News & Events
Mar2112:00pmMetcalf Research Building
Michael S. Goodman ’74 Memorial Seminar Series. Perception & Action Seminar Series. Speaker: Charles Gilbert, The Rockefeller University. Title: Visual Cortical Dynamics. Abstract: Vision is an active and dynamic process. The strategy our brain uses to parse scenes and recognize objects depends on our previous experiences. Our interpretation of visual scenes requires an interaction between internal representations of object properties acquired through experience and the immediate information coming from the retina. At the level of brain circuitry this process involves an interaction between long range and local cortical connections and causes neurons to act as adaptive processors that are able to assume different functional states according to the task being executed. The encoding of information acquired through experience is mediated by plastic changes in cortical circuits. Though the plasticity of certain brain circuits is limited to a critical period in early postnatal life, others retain the capacity for experience dependent change throughout life. Adult plasticity can be seen all cortical areas, with rapid and massive modification of cortical connections, involving exuberant outgrowth of new axon collaterals and a parallel process of pruning of both existing and newly grown axon collaterals. The circuitry of the adult cortex therefore is under a continual long term process of modification as we assimilate new experiences, and short term dynamics as we analyze the constituents of visual scenes. These mechanisms are common to all regions of the brain, and when disrupted may account for behavioral disorders such as autism and schizophrenia. Co-sponsored by CVR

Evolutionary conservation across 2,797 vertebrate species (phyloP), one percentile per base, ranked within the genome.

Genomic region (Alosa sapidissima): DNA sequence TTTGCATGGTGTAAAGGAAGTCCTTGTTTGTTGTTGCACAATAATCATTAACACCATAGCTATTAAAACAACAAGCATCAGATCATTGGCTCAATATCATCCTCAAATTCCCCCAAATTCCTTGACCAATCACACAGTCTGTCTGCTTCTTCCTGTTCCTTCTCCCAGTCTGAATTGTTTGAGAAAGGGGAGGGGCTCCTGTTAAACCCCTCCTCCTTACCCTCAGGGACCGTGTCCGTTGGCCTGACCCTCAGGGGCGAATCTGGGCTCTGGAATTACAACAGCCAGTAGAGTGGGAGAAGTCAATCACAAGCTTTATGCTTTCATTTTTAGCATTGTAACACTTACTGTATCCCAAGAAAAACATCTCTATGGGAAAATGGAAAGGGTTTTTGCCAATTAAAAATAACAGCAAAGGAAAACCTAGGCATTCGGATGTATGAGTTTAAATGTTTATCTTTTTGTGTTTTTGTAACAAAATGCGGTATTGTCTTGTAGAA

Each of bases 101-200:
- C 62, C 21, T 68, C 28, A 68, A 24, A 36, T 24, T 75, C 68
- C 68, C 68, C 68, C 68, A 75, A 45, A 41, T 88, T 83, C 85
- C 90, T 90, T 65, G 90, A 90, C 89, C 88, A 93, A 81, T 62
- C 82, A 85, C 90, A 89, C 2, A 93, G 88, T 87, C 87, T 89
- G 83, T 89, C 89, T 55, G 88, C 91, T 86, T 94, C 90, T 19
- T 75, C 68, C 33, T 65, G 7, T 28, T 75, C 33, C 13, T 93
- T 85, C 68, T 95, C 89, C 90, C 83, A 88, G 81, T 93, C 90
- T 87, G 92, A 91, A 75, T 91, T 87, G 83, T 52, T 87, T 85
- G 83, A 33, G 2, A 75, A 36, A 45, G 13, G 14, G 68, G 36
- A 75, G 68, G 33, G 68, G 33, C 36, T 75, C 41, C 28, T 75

Mar212:00pmMetcalf Research Building
Michael S. Goodman ’74 Memorial Seminar Series. LingLangLunch Seminar Series. Speaker: Jason Shaw, Yale University. Title: Phonological control of time. Abstract: Speech unfolds in time in ways that are language-specific and seem to be conditioned in part by phonological structure. However, language-specific timing patterns are generally still situated outside the scope of phonological theory. Articulatory Phonology (AP) is an exception in this regard. In AP, language-specific timing patterns are modelled in terms of coordination between articulatory gestures, primitive units of phonological contrast. The network of coordination relations between gestures drive articulatory movements in speech. In this talk, I’ll present two case studies that present apparent challenges to AP and show how the challenges can be resolved. The first case study presents Electromagnetic Articulography data tracking articulatory movements in Mandarin Chinese. The key finding is that the relative timing between consonants and vowels in Mandarin varies systematically with token-to-token variability in the spatial position of the tongue, a pattern which is not expected under feed-forward timing control, as in AP. The second case study is a field-based ultrasound study of lenition in Iwaidja, an Australian aboriginal language. In intervocalic position, velar approximants in Iwaidja variably delete. The challenge for AP is that temporal duration is partially preserved even as the velar consonant is completely lost. Developing a theoretical account of these patterns in AP reveals dimensions over which phonological systems shape language-specific variation in timing.
Apr33:00pm - 5:00pmFriedman Hall
Age-related changes in bottom-up and top-down processing mediating visual recognition, Location 190 Thayer Street, Friedman Auditorium